The signing of the Maastricht treaty in 1992 was when the EU made it an objective to bring a single currency (The Euro) to pass. The euro was launched in 1999 but only for commercial and financial transactions. Notes and coins were introduced in 2002.
There were strict conditions to be met before a country could ascend to the euro. These included targets for inflation, interest rates and government debt. A European central bank was created to set interest rates for all member states that ascended to the euro.
With the ongoing integration between the members of the EU and the continuing effort to make the trade of goods, services, people and capital easier, it was only a matter of time until the euro was launched. The ERM was designed to maintain the stability of exchange rates within the EU and was not very successful in doing this, so the EU had to come up with a better idea. This was the euro; this would remove the exchange rates when trading within the EU and make things more simple because businesses didn’t have to worry about how much their currency was worth in another currency within the EU. This is also written on http://www.civitas.org.uk/eufacts/FSECON/EC9.htm, it says
- “Yet it was not an entirely successful move because it posed many technical difficulties in setting the correct rate for all member states and because some members were less committed to it than others”
Introducing the euro was inevitable because the ERM was not very successful in keeping all the exchange change rates within the EU stable and it was an objective for there to be a free movement of capital (money) between the member states of the EU. If there is to be a free movement of capital between the EU they would have to do away with exchange rates and create a currency for the member states to use.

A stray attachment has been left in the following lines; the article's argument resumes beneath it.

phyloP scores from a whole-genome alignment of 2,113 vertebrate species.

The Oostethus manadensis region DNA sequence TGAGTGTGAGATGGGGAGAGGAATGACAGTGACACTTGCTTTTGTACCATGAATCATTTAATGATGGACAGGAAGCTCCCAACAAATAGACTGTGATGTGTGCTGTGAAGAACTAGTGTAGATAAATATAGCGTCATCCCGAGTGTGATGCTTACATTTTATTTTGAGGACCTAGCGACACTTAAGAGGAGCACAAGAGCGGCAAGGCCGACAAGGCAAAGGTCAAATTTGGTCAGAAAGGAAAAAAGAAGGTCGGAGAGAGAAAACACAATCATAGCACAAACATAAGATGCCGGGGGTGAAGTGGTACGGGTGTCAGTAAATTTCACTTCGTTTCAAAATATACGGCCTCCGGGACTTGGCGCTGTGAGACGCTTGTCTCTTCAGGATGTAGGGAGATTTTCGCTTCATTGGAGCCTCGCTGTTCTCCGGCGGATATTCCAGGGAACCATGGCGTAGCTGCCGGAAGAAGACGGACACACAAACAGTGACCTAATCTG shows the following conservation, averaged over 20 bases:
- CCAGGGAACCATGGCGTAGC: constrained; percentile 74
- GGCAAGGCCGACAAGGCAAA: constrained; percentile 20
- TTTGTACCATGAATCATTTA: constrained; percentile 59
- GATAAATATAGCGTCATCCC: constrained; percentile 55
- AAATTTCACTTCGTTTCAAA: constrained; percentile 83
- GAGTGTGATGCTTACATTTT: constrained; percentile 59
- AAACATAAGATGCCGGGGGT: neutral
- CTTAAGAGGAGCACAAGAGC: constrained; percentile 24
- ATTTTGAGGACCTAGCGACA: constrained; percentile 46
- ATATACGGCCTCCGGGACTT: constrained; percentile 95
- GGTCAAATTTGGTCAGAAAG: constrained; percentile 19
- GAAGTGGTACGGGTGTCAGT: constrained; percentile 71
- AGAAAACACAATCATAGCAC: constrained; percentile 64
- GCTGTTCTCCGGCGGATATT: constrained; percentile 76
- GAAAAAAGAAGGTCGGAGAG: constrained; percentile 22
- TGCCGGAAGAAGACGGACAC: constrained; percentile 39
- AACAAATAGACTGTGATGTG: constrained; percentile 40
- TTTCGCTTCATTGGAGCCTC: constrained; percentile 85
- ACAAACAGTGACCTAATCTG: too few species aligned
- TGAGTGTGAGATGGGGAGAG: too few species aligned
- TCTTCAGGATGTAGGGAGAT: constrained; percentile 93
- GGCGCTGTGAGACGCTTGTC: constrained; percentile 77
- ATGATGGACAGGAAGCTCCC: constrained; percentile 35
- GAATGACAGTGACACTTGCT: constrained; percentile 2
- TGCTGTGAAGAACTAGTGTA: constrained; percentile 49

There are 5 economic tests for the UK to join the Euro. These were created by the Chancellor of the Exchequer in 1997, this was Gordon Brown. The tests are a set of conditions the UK has to pass for it to join the Euro. The key notion behind the test is whether the UK is able to handle the same monetary policy as the countries within the Euro zone. The first test is economic harmonisation. If the UK joins the Euro the UK will be in sync with the Euro zone. But if the UK was growing at a faster rate than the EU then the UK interest rates would have to be increased but then that would increase the interest rates of all the other countries within the Euro zone. This is because the interest rates in the Euro zone are controlled by the European Central Bank. But if there were harmonisation there is no guarantee that it would be on a permanent basis. The second test is flexibility and whether there would be enough of it. For example if the UK went into a recession would it be able to cope. The UK would have no authority over monetary policy and fiscal policy would be limited by the growth and stability pact. This would restrict the amount of government borrowing and consequently restrict the scale for expansionary fiscal policy. The third test is investment and the effect the Euro will have on it. Would the Euro create a better setting for firms making long-term decisions to invest in Britain? The fourth test is financial services and what affect the Euro will have on it. What influence would the Euro have over the financial services industry considering London’s financial sector has thrived in recent years would the Euro effect it in a bad way? The last test is growth and employment. Will the Euro encourage higher growth and stability? Also how will it affect employment, will it create a permanent increase in jobs or not? There is no evidence that it would.